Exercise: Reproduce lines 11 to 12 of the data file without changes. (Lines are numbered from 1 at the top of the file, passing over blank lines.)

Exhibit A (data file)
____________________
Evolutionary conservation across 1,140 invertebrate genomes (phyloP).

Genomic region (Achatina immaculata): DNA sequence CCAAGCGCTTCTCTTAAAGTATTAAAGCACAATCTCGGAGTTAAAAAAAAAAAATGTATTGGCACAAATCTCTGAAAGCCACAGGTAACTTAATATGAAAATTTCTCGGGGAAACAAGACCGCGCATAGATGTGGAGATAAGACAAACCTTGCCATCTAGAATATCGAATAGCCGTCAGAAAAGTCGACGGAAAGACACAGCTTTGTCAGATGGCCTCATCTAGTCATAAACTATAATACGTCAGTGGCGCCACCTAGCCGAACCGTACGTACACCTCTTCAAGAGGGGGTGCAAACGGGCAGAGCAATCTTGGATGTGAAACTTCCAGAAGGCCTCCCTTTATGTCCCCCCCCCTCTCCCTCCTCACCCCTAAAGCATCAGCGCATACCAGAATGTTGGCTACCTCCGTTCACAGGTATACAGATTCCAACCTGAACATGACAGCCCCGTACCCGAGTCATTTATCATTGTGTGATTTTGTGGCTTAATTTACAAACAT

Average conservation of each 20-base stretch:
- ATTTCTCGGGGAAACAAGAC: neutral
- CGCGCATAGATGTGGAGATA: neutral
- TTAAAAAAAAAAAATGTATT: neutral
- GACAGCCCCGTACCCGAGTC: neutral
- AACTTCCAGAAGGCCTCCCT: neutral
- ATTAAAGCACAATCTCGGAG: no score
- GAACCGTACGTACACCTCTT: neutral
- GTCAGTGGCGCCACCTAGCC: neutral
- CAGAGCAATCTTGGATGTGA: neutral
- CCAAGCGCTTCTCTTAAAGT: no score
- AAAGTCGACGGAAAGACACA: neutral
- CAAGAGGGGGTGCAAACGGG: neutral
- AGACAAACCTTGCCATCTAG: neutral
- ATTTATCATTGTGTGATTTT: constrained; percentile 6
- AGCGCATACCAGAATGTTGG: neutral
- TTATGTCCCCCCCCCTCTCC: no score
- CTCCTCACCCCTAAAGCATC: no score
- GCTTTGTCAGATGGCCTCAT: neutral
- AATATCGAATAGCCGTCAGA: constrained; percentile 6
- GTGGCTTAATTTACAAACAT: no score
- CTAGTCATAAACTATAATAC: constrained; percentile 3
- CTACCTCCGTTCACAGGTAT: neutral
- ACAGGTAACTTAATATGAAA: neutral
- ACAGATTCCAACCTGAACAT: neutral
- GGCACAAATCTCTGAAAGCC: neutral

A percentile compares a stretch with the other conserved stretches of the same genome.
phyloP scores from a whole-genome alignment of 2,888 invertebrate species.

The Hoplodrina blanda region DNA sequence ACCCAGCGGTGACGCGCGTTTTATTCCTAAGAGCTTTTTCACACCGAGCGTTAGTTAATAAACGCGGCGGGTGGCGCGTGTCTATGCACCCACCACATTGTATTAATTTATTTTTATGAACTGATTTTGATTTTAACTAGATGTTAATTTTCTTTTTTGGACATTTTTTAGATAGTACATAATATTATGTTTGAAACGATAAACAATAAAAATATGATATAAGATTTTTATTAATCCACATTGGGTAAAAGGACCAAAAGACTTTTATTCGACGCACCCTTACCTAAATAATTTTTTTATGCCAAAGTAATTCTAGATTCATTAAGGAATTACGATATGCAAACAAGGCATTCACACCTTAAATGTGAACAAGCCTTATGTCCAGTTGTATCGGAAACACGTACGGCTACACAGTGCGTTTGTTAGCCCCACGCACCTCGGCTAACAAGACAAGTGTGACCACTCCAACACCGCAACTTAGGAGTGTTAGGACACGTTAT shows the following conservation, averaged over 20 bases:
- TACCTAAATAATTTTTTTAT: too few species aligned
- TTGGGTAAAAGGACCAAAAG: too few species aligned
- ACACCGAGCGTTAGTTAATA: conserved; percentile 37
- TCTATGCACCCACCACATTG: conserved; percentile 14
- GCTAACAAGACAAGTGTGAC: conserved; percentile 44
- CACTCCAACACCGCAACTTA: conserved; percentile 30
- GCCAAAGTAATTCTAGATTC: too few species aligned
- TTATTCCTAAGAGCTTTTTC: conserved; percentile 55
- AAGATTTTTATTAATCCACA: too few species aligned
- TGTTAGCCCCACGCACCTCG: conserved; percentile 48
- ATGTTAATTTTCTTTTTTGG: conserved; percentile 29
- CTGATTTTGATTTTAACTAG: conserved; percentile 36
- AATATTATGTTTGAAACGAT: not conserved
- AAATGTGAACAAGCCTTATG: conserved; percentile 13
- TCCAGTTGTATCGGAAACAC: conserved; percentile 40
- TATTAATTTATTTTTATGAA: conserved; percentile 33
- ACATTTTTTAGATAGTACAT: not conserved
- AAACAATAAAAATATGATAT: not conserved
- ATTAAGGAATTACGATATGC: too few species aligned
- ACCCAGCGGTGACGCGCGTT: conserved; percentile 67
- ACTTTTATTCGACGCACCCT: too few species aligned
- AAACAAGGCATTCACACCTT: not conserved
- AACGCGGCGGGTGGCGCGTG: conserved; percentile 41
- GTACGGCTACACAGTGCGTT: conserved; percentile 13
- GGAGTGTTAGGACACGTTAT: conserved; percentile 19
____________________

- GTCAGTGGCGCCACCTAGCC: neutral
- CAGAGCAATCTTGGATGTGA: neutral